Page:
Is napping good for you? We ask the experts

woman taking a nap with her cat
(Image credit: Getty Images)

For some, there's nothing quite as refreshing as a midday nap. According to the National Sleep Foundation, a U.S. nonprofit organization, about one-third of American adults nap daily, while in some countries — such as Spain, Italy, Mexico and Greece — a quick afternoon siesta is a cultural tradition that dates back centuries. But is napping good for you? 

According to Moira Junge, a registered health psychologist and CEO of the Sleep Health Foundation, a nonprofit health promotion charity in Australia, there is nothing inherently wrong with taking a nap. However, she said that needing to sleep a lot during the day could be a sign that a person is not getting enough quality sleep at night. Most adults require between seven and nine hours of sleep per night, according to the National Sleep Foundation.

"If you require many naps during the day, despite adequate opportunity for sleep at night, this may be a sign that you're not getting enough sleep or that your quality of sleep is poor," Junge told Live Science. She recommended people take a short 20-minute nap if they feel the need for one, but also cautioned against long or multiple naps as they may interfere with the ability to get a longer sleep at night. 

“So, the simple answer is that short naps are natural, normal and often good for you,” she said.

Moira Junge
Moira Junge

Junge is a registered health psychologist and holds a doctorate in health psychology. She has over 25 years of experience in the healthcare sector and has worked in the field of sleep disorders since 1994. She was a founding member of the Behavioural Management of Sleep Disorders Committee within the Australasian Sleep Association (ASA) and was former chair of the ASA Insomnia and Sleep Health Council.

Hans Van Dongen, the director of Washington State University's Sleep and Performance Research Center, agreed, but noted that napping could also be indicative of an underlying health issue.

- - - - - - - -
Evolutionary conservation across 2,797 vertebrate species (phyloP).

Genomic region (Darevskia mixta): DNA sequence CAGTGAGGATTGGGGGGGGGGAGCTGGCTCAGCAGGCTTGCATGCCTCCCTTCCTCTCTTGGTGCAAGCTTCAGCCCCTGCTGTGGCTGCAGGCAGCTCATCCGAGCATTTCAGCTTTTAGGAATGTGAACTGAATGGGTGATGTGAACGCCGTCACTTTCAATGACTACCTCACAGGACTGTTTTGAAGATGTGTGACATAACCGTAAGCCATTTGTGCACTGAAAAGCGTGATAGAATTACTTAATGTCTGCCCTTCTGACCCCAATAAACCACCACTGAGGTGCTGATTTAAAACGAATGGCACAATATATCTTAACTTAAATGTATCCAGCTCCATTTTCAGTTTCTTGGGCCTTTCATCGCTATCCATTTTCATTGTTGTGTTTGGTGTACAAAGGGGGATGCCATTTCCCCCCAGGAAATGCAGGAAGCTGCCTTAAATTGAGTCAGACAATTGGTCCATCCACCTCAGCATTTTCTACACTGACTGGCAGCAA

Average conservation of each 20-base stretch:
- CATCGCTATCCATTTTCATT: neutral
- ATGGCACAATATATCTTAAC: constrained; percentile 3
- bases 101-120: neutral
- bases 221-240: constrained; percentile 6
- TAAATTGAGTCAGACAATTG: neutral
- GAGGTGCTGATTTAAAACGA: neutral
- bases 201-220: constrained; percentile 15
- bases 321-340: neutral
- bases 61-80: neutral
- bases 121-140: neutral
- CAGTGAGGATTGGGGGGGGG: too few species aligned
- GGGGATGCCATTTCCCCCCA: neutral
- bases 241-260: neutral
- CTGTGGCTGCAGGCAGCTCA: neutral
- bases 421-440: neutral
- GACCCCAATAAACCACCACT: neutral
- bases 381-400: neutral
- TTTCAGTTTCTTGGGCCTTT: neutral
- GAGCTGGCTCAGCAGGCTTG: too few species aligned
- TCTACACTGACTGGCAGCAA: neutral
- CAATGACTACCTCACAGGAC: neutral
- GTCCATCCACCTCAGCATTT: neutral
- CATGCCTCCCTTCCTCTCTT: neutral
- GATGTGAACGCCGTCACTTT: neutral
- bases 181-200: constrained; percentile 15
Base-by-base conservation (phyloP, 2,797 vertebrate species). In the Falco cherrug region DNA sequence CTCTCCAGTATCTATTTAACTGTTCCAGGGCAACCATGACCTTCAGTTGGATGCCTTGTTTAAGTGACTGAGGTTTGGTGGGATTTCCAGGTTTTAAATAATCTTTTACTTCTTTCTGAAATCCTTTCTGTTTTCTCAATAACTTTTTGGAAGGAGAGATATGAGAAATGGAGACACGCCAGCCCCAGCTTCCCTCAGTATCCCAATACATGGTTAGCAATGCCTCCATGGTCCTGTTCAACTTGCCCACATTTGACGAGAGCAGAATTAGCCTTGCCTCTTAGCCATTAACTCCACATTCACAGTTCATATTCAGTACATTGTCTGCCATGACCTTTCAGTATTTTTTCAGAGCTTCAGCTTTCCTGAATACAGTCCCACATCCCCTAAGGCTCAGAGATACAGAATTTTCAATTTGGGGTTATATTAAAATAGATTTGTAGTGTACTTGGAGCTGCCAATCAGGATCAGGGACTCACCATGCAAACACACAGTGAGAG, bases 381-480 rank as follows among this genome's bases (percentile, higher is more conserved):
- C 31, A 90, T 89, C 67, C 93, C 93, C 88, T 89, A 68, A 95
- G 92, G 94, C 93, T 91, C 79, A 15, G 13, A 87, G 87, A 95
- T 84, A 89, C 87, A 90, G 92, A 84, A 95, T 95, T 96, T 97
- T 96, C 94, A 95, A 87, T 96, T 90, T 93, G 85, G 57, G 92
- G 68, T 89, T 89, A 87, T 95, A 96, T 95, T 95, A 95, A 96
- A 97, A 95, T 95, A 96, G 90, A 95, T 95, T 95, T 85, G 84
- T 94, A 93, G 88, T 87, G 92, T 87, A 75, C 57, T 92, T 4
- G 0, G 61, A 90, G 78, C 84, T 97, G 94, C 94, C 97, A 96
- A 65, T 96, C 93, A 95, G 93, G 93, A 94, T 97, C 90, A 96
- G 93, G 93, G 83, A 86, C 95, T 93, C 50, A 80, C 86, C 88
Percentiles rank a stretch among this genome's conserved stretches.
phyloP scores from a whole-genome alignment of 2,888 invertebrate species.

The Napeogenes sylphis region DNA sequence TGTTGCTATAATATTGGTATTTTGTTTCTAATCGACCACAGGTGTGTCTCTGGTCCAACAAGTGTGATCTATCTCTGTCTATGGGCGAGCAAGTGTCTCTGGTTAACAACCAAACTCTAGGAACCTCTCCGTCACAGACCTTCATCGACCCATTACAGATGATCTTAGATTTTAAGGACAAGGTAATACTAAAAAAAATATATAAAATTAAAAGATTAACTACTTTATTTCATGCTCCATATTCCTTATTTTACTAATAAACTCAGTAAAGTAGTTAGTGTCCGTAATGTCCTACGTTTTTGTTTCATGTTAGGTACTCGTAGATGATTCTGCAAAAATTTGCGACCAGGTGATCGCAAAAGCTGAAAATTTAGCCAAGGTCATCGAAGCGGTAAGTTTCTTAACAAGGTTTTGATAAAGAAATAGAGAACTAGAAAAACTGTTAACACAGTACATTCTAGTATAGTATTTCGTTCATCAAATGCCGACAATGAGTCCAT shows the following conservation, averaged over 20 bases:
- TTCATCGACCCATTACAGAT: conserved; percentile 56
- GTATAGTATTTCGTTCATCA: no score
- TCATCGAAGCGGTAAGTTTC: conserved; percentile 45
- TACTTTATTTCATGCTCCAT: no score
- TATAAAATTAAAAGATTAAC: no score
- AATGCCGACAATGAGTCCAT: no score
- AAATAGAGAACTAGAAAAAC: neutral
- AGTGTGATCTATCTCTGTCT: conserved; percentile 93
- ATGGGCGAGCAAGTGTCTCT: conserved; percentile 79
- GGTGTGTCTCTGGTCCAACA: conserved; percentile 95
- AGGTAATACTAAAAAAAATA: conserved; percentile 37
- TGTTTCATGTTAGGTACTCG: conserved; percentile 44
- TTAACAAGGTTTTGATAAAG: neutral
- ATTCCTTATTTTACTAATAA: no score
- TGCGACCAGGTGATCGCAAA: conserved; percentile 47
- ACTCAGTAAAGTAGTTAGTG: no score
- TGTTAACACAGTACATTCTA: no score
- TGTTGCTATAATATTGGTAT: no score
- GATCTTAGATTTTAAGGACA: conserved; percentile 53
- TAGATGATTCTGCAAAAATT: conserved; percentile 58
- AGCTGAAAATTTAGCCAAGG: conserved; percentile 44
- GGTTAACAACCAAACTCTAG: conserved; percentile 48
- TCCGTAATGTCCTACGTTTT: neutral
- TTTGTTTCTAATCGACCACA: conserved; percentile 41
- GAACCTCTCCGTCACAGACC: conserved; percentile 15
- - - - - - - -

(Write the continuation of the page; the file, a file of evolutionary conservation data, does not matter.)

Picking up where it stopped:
"If someone has ample opportunity for nighttime sleep yet finds that supplementing with a nap is necessary to maintain alertness and wellbeing, it can be a sign that their nighttime sleep is not sufficiently restorative," he told Live Science. "Seeking the advice of a doctor trained in sleep medicine to screen for potential disorders or medical conditions could be warranted." 

For instance, sleep apnea is a condition in which people experience pauses in breathing or shallow breathing during sleep. This can lead to daytime fatigue, making people more likely to seek out a midday snooze. 

It’s also worth noting that observational studies have found that people who nap more frequently, on top of sufficient nighttime sleep, have higher mortality in observational studies. One 2019 study, published in the European Heart Journal, found that daytime napping is associated with increased risks of major cardiovascular events and deaths in those who get more than six hours of nighttime sleep, but not in those sleeping less than six hours per night.

"If nighttime sleep is restricted for other reasons, [such as] an occasional disrupted night because of work, then napping is usually a good thing [and] can be restorative," Van Dongen said. However, too much sleep, it appears, can be detrimental. This is known as hypersomnia, a neurological disorder of excessive time spent sleeping or excessive sleepiness. 

What does napping do?

Sleep, be it for long or short periods, provides a cooling off period for the brain, Junge said. "There is a change in the electrical activity of the brain waves and there may even be a flushing of toxins which can be seen during the longer sleep periods."